1. Excellent user-interface: The user-interface for both the website as well as the mobile APP (I have tried iPhone APP) are phenomenal and refreshingly better than some of the big-name counterparts. I have generally never had any issues with the UI and it has operated reliably during the last one year. It is extremely easy to place a trade and very easy to track portfolio performance using their time-weighted return metric. The landing page of your portfolio typically shows a graph of over portfolio’s total worth since the day it was first created. In addition, it is easy to track how much dividends have been earned during the entire lifetime of the portfolio, or simply doing the last week, month or day. It appears that M1 has eliminated a lot of clutter and kept the user-interface simple for the beginner investor.
  2. Unique approach to portfolio management: The “pie” based view does take a little while to get used to, but once you get it, it is actually a pretty simple way to manage a portfolio. For instance, your portfolio could be based on something like a lazy 3-fund portfolio i.e. three ETFs or index funds: one corresponding to the total stock market, one to the total bond market and one the international stock market with a percentage split for each of the funds. It makes complete sense to have this represented as a “pie” with each “slice” being one of these three funds. It then becomes very easy to which “slice” has grown to be overweight and where you could deposit your capital to ensure that your target allocations are maintained.
  3. Auto-invest: The auto-invest feature is pretty interesting. If I wanted to put my portfolio management into “auto-pilot” mode, I could do so with M1’s auto-invest feature. I would simply need to setup a “auto-deposit” from my banking account such that a fixed amount of cash would be withdrawn each month/week and deposited into my brokerage account. Once the cash lands here, it will be automatically used for trading per the target allocations for each of my stocks/slices. This removes emotion out of the investing and place trades at regular intervals by simply dollar-cost averaging into positions that are underweight.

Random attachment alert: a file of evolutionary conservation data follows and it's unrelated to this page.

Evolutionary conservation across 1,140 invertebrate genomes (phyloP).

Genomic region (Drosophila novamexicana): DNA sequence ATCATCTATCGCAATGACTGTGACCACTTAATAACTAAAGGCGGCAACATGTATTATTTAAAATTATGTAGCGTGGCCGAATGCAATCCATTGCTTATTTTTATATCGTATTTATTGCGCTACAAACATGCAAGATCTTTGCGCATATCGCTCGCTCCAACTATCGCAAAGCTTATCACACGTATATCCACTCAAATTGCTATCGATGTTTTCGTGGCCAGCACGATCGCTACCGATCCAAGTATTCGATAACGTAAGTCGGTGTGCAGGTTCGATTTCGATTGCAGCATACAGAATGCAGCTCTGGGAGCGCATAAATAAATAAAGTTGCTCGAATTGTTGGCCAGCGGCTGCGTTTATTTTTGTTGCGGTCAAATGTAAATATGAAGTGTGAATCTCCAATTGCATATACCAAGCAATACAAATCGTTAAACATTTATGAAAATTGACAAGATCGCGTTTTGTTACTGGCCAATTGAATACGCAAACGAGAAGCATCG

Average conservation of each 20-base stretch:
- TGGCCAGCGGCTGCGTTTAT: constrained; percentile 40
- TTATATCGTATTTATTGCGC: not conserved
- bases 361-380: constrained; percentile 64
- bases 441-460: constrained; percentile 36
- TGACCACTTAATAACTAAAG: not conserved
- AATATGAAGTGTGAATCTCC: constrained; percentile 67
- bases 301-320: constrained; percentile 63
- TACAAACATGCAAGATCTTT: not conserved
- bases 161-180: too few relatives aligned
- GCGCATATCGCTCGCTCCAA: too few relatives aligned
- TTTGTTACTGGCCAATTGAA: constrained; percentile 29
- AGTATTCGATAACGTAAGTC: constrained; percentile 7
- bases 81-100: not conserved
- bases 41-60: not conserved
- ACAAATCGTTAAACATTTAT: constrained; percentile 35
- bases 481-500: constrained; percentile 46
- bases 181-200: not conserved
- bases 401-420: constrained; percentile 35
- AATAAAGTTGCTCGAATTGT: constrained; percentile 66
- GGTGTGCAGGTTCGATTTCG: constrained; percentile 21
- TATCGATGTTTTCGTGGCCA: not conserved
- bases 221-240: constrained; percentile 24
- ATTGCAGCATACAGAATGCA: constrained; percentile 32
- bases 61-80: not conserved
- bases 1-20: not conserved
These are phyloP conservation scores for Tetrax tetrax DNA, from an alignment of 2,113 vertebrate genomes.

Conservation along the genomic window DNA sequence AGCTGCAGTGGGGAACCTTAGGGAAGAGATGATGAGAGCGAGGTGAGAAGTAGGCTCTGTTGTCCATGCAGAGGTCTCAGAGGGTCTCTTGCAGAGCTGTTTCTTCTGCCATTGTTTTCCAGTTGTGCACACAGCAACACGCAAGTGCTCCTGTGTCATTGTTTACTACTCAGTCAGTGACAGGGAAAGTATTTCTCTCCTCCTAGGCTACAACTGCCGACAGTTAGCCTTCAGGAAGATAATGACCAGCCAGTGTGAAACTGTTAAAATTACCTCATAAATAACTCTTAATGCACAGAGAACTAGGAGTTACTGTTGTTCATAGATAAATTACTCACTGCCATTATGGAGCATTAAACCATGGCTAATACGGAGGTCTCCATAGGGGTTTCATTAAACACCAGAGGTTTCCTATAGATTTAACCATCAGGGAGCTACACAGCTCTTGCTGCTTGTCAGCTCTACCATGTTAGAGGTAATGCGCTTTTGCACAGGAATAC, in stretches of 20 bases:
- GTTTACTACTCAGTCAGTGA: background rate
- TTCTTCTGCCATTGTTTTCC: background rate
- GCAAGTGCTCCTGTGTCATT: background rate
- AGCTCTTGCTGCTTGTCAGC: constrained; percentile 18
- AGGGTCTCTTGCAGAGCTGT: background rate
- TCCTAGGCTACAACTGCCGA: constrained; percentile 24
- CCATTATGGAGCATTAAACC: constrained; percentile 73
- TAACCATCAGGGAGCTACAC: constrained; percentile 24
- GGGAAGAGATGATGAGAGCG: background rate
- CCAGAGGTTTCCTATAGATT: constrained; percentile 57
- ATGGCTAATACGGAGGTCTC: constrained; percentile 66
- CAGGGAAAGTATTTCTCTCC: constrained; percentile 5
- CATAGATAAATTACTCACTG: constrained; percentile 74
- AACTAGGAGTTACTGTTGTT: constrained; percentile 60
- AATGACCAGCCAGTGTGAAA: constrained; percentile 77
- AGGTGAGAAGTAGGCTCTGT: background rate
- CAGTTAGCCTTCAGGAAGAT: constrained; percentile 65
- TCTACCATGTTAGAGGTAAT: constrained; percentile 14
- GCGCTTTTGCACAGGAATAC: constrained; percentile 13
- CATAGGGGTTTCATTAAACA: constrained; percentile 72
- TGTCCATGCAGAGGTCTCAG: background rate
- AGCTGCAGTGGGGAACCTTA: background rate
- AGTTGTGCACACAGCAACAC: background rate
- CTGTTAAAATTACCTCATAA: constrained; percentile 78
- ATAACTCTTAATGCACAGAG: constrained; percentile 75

4. Fractional shares : I think this particular feature is a game-changer. If I can own a piece of Amazon (ticker: AMZN, trading at $3316 at the time of writing) or Google (ticker: GOOGL, trading at $2828 at the time of writing) with just $50, that is not at all a bad deal. There is a good possibility that I may not have enough capital at a given time to own one share of AMZN or GOOGL. A lot of the big-name counterparts still do not offer fractional shares but this is slowly changing.

The Bad

  1. Customer Service: The customer service experience with M1 has been a mixed bag. While it was pretty great when I started out with it, there were days when it would be impossible to get a real person to talk to either over the phone or via email. This is a pretty fundamental aspect of a brokerage service. I should be able to reach out and talk to a real person if I have questions about the account, my statements or any feature on the portal.
  2. Moving holding between “pies”/”slices”: This is perhaps the most frustrating aspect of M1 Finance. If you add a stock to a particular “pie”, and invest with that configuration, if you have to move the same stock over to a different “pie”, you cannot do so readily and there is a possibility that the act of doing so will cause you to sell the stock and then re-buy it for the same amount in the new pie configuration. This is not ideal for several reasons: this would change by cost-basis for the stock, and would also be classified as a taxable event. To explain this with an example, say I was interested in investing in Visa (ticker: V), but I placed in a pie called “Finance” and bought 10 shares of V. Say I now wanted to move this holding into a new pie called “Technology” (because Visa can be classified as a Technology company as a well), I would not be able to do so without first selling my shares for V from my “Finance” pie and then re-buying shares worth the same amount in my new “Technology” pie. It appears that people have been requesting this feature since the last few years now, but M1 does not really have a clear answer for this.
  3. Apex clearing house: M1 uses Apex as their clearing firm on the back-end. While this has not turned out to be a huge problem during the last year, I need to open a separate account with Apex clearing to have access to data regarding my portfolio with M1, such as stock trades placed, cost basis etc. I would rather have this data be made available through M1 itself rather than have to go through a second source of information.